It’s meant living in a hotel, out of a suitcase in an unfamiliar city, studying 3-4 hours nightly, trying to cram for a weekly exam, let alone getting to a place where his body and brain are working together as one.

“It took lot of hours of just going back and forth. A lot of questions that may have been dumb for other guys to ask, but I didn’t know,” Sherman said. “Even throughout the process of the week, there would be checks. It’s just human nature to assume [we all knew what’s going on] because we’re in the season. It’s not like you’re doing installs anymore. They’d be like, ‘Oh yeah, we just make this check, this check and this check.’ I’d be like, ‘Hey, uh, what does that mean exactly? So, I’ve got him? OK, perfect. Sorry.’”

He’s been in this position before though, when he was with the San Francisco 49ers.

“It was like that every year,” Sherman said. “Each year, we lost two, three guys. My first year we were there, I want to say we lost three guys in a game one time. … That’s one thing about the pros — everybody is capable of getting the job done.

“You’re only as strong as your weakest link. You have to make sure everybody is prepared. You have to treat everybody as important.”

For Sherman, phone calls to his wife and children, who were at the game Sunday, have kept him level-headed and provided perspective. For Desir, it’s the reminder that he’s been through much worse. He emigrated to the U.S. from Haiti when he was four and fathered his first child at 16.

“Football is easy. When it comes to what I’ve been through, growing up in poverty, growing up and having to sacrifice and scratch [and claw], and being a teen father — I’ve been through a lot,” Desir said. “When it comes to football and having those types of adversities, I draw back on those experiences and then I’m like, ‘You know what? This is just football. You’ve handled a lot worse.’”

Once the NFL’s youngest defensive backfield, with an average age of 23 in Super Bowl LV, the group has grown up quickly, in more ways than one.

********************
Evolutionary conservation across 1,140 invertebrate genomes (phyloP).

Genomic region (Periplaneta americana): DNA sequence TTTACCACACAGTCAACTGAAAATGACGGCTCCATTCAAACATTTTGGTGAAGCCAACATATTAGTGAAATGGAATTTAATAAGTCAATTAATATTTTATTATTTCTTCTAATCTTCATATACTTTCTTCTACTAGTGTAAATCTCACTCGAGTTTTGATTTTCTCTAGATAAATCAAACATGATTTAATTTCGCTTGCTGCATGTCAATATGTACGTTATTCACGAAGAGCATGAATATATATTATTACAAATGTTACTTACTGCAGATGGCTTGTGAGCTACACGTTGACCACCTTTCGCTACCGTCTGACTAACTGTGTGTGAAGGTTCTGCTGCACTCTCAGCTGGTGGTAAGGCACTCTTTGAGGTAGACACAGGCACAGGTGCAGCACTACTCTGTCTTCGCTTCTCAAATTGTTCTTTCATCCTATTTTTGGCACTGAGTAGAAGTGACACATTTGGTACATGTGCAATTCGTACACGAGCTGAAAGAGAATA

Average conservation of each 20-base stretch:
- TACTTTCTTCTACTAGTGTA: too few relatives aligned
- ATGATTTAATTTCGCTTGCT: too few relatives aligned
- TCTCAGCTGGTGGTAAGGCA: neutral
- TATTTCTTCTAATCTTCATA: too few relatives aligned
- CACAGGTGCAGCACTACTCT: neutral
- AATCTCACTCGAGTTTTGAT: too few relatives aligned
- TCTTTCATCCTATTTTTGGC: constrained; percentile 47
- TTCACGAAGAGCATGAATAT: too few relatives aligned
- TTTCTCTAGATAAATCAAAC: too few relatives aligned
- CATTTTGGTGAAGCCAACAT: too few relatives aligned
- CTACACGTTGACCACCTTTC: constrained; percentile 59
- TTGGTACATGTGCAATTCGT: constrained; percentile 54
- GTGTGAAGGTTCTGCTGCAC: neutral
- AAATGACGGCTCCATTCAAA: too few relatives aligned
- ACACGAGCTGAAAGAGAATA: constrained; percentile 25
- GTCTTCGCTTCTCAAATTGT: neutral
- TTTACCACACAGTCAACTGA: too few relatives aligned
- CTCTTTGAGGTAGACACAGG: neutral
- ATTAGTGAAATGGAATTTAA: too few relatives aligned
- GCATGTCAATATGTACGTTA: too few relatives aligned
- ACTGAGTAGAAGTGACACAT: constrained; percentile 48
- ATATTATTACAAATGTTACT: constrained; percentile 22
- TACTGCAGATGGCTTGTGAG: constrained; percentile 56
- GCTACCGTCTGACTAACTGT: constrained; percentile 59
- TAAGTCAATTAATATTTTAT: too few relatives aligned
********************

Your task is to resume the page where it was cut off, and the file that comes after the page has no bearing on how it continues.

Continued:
“If the group had remained young, and we were replacing young guys with young guys, I would say we could not do [this],” Ross said. “When you’ve got guys like Sherman, when you’ve got guys like Rashard [Robinson], when you’ve got guys like Pierre — these are veterans. They’ve been through some battles before. They understand how to play and what to do.”

Sherman has played in 156 career games — more than Davis, Murphy-Bunting, Dean and Winfield combined.

“He came in, and we told him, ‘We’re all young, we kind of need that leader,’” Whitehead said. “From the [first] walk-through, he was already teaching, asking us questions and giving us hints.”

Dean added, “I always looked up to him as a kid, and I always tried to mimic my game after him. Now, being able to watch him live, it is really helping a lot because I am more of a visual learner.”

Desir has played in 75 career games with 44 starts on seven different teams. He’s seen a lot too. Robinson has played in 45 games with 18 starts.

“I mean, it is good having vets there, so they can give us, like, tips and pointers, like what to expect and how to watch film,” Dean said. “It is just showing us the ways. We didn’t have that going into our rookie year. So, now that we are getting it, we have something to build from.”

Arians expounded on what that means for the team.

“They see how he prepares and what he’s looking for and how to study film,” he said. “Young players — the big things is, you can watch film, but you have to learn what you’re looking for and what you’re looking at, and I think [Sherman] can help them in that regard.”

Tampa Bay held the Patriots and Dolphins to 17 points apiece the past two weeks, helping the Bucs (4-1) take sole possession of first place in the NFC South.